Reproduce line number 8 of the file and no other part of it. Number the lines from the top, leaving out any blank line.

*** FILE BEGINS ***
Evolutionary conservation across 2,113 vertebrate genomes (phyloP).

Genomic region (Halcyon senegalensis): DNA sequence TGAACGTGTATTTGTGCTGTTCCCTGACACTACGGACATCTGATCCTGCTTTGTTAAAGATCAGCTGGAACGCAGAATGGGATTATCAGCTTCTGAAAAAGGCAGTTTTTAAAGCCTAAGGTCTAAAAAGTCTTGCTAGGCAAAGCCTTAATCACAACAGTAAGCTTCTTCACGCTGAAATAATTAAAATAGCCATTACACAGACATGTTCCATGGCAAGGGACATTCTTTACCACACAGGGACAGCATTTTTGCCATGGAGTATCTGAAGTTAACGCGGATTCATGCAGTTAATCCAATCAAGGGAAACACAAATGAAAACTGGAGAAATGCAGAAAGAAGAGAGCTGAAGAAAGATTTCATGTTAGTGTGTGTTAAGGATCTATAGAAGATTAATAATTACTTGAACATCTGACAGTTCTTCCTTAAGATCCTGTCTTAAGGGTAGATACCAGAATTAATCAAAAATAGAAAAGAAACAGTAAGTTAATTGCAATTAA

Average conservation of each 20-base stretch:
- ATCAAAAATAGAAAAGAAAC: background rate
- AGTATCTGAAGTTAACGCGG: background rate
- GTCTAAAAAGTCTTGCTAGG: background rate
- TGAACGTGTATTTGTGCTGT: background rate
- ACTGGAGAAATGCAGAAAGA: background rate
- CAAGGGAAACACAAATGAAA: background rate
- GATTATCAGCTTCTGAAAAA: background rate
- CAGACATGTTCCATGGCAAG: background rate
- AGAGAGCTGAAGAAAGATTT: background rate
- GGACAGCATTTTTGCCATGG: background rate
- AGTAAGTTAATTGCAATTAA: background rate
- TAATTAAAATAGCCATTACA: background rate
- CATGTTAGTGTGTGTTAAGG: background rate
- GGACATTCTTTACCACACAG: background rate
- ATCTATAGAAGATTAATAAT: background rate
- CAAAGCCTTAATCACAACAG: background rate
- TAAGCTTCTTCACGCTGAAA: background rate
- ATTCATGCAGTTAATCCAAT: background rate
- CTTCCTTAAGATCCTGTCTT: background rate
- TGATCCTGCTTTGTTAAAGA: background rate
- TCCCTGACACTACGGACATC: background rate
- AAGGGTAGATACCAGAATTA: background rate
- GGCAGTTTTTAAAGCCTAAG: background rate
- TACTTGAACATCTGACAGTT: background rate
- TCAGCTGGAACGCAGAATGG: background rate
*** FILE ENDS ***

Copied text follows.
- ACTGGAGAAATGCAGAAAGA: background rate